HCMC – Vietnamese consumers are some of the most optimistic in Asia during the Covid-19 pandemic, according to American management consulting firm McKinsey’s recent consumer survey.
The survey, which was conducted among 618 consumers in Vietnam and covered their consumption behavior shifts during the Covid-19 crisis, showed that only 4% of Vietnamese think the crisis will have a longlasting impact on the economy.
Among all countries surveyed, only China is more confident, with 3% of respondents agreeing with this statement. This is compared to 6% in Indonesia, 16% in the United States and 24% in South Korea.
Some 47% of Vietnamese respondents believe the economy will rebound within two to three months and grow just as strong as or even stronger than it was before Covid-19. This figure in the United States, South Korea and Japan is 39%, 13% and 6%, respectively.
Nevertheless, the economic impact on Vietnam will be significant, with most international agencies forecasting gross domestic product (GDP) growth of some 3%-5% in 2020, compared to some 7% annually in previous years.
The outbreak affected all of Vietnam’s principal trade and investment partners including the European Union, China, South Korea, Japan and the United States, who together make up 70% of the country’s trade volume.
Moreover, physical distancing measures, combined with pressures on livelihoods are still causing significant and lasting changes in the consumption behaviors of the Vietnamese.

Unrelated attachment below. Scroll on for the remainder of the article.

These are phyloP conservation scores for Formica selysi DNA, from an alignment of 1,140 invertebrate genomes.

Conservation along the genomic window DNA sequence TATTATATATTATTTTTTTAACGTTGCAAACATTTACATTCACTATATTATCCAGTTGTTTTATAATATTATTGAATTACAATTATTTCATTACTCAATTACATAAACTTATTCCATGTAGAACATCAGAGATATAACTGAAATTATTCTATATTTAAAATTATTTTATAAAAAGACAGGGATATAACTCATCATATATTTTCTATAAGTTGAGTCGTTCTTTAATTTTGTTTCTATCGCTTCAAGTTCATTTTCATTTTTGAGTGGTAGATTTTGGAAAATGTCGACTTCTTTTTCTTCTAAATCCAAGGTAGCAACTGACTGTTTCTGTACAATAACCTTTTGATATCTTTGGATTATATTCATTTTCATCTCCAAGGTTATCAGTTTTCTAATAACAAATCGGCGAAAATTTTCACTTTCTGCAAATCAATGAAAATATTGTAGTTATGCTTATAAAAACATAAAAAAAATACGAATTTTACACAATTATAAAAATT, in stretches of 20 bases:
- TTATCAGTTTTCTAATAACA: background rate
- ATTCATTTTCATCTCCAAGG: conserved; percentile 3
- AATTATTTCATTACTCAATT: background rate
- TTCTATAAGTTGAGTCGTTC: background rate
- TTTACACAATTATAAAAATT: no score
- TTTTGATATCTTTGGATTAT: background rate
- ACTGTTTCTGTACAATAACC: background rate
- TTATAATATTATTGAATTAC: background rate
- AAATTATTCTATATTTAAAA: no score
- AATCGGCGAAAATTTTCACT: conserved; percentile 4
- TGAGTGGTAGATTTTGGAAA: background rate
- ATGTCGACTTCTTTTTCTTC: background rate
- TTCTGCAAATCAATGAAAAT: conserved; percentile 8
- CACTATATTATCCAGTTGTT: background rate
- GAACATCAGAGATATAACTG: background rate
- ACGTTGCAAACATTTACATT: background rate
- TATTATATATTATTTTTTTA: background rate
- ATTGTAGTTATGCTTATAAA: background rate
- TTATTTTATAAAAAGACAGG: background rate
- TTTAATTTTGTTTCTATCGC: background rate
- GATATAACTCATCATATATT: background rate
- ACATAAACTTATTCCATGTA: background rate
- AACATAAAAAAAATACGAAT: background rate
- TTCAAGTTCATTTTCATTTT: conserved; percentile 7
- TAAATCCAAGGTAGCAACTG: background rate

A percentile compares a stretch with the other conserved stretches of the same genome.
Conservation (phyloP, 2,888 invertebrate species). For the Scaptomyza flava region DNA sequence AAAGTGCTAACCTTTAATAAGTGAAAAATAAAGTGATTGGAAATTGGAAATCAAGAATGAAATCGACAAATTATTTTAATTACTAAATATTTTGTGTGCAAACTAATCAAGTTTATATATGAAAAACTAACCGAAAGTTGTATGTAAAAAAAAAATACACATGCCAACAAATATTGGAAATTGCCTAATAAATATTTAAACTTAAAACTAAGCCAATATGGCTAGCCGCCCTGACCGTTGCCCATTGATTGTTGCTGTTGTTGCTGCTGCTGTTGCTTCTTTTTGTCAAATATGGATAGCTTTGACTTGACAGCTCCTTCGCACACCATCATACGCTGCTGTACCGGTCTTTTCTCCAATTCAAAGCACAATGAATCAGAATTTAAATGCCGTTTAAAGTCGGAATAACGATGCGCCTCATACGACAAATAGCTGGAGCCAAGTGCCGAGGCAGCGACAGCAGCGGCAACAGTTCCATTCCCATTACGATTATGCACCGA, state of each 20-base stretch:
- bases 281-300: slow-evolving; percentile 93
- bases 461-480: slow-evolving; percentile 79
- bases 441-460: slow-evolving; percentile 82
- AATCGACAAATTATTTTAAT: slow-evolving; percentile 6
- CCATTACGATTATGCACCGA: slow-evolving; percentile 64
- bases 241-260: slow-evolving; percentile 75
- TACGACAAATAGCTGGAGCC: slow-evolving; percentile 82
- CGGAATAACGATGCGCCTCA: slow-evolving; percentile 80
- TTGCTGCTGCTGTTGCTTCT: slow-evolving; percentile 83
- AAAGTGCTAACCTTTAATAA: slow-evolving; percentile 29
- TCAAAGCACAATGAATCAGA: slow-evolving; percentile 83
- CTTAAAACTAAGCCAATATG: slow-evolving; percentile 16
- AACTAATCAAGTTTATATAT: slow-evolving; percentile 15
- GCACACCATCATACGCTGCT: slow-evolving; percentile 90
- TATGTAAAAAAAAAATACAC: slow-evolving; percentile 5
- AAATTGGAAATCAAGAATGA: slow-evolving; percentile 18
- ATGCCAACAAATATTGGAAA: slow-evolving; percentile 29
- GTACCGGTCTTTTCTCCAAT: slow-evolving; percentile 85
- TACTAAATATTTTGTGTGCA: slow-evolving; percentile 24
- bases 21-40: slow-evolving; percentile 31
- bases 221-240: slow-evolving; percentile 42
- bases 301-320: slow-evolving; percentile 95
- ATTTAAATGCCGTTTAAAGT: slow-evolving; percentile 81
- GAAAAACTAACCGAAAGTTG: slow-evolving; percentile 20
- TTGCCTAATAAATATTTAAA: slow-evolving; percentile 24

Nearly half of the Vietnamese are feeling the impact on their livelihoods, with some 70% expecting to be more careful with their spending. This leads to lower spending expectations across categories, except for essential items such as groceries and food delivery and telecommunications services.
Meanwhile, Vietnamese are spending more time on exercising and cooking as well as consuming news and media. They are expected to cut their spending and focus on value-based offerings.
More than four in five Vietnamese respondents stated that they are more focused on their health, reflected by the increase in the consumption of products that are perceived to be healthy such as eggs, fresh foods and healthcare products. Among the Southeast Asian countries surveyed, Vietnam also demonstrates some of the strongest focus on buying locally made goods.
Compared with other markets, Vietnamese consumers have been loyal to their favorite stores during the crisis, unless the store is too far away from their homes or is out of stock. Nearly 40% of Vietnamese respondents said they switched stores during Covid-19, while the figure in Indonesia, Thailand and Australia is 48%, 45% and 41%, respectively.
Vietnamese consumers’ top three reasons for switching are choosing a location closer to home (46%), the availability of online or app-based channels (42%) and an adequate stock of essential items (37%).
However, the survey found significant changes in brand choices. Up to 75% consumers in Vietnam have switched brands during the pandemic. This figure is much higher than in some other Asian markets such as Japan, at 9%; South Korea, 17%; and China, 32%.
Based on these findings, McKinsey suggested four areas where grocery retailers need to rethink their approach: safety, health and the scope of supply chains; how technology can enable delivery and the value chain; the meaning of value for money; and consumer loyalty.